“12 Years a Slave” opens in Columbus Friday, after spending about two months picking up awards and overwhelming praise from the film festival circuit.
The film has been the subject of high praise, with a number of critics labeling it as the benchmark for films about slavery.
The movie is a dramatization of the life of Solomon Northup (played by Chiwetel Ejiofor), a free-born black man who was kidnapped and sold into slavery in 1841.
It is British director Steve McQueen’s third feature film and is hotly touted as an early Oscar contender.
That hype complements the film’s high ambitions — McQueen said the movie aims to do more than just tell Northup’s story.
“It’s a world story because it has to do with slavery and slavery was a world industry,” McQueen said at a press conference at the London Film Festival.
But if its aim is to encompass the institution, the movie uses its 134-minute canvas poorly. Slavery is approached like a fairy-tale horror of good versus evil. It’s insular, and falls short of adequately exploring the sociology of how otherwise civilized people could rationalize such a barbaric institution.
Like “Schindler’s List,” “12 Years a Slave” is more interested in using violence to remind its audience of past horrors than exploring those horrors in a meaningful way.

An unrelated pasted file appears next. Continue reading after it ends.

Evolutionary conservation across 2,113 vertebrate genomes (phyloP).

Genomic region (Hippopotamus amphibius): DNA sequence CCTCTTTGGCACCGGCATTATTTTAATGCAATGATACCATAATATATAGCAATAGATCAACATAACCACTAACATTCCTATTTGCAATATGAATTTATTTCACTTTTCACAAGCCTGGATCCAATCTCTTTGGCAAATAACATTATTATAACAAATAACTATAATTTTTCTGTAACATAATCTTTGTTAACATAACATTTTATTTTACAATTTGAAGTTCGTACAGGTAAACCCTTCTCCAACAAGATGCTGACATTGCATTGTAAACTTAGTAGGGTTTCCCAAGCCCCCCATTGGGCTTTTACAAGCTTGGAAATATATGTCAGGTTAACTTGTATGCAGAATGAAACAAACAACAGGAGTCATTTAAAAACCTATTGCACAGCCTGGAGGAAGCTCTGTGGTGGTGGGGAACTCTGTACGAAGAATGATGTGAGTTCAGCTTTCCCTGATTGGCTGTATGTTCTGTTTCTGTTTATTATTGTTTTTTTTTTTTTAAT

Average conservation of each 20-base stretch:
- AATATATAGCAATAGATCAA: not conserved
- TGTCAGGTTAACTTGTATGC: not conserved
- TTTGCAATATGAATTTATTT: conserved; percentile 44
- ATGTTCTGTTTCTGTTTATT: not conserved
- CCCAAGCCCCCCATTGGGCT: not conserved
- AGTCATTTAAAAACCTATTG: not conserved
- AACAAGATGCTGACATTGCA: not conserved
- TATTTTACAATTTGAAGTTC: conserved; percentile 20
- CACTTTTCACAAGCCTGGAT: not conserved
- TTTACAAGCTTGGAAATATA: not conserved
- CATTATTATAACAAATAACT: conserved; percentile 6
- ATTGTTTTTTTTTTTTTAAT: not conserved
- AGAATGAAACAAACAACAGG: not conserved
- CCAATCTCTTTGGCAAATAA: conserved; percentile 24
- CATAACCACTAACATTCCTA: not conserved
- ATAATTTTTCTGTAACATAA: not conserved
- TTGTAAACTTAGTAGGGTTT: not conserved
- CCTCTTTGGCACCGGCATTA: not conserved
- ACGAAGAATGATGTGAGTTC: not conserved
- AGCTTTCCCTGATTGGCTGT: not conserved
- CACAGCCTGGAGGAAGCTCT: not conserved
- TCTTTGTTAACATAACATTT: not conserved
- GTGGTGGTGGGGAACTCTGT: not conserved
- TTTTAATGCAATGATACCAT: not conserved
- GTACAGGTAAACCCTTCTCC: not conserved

The film is most interesting when it shows more nuanced characterizations of slavery’s sociology: slavemasters who treat slaves like co-workers and slaves with Stockholm syndrome who defend their masters.
But as soon as the movie comes close to examining that complexity, it quickly runs back to the isolated caricatures of a saintly Northup and his evil masters.
Most of the characters are fairly one-dimensional: sadistic slavemasters, compassionate slavemasters and scared and subservient slaves. Their psychology, however, is left almost wholly untapped except when necessary to advance Northup’s story.
The telling of Northup’s story is by far the film’s strong suit. Like any great movie, the action feels real; the careful pacing and isolation provide a tense feeling of helplessness. The fantastic acting and dialogue (albeit a little theatrical) make any confrontation between Northup and his slavemasters even more emotionally gripping.
If only taking into account the form, the movie is great, but it falters when its thin content fails to live up to its ambitions of being the definitive movie about slavery.
“12 Years a Slave” is set to open nationwide Friday.
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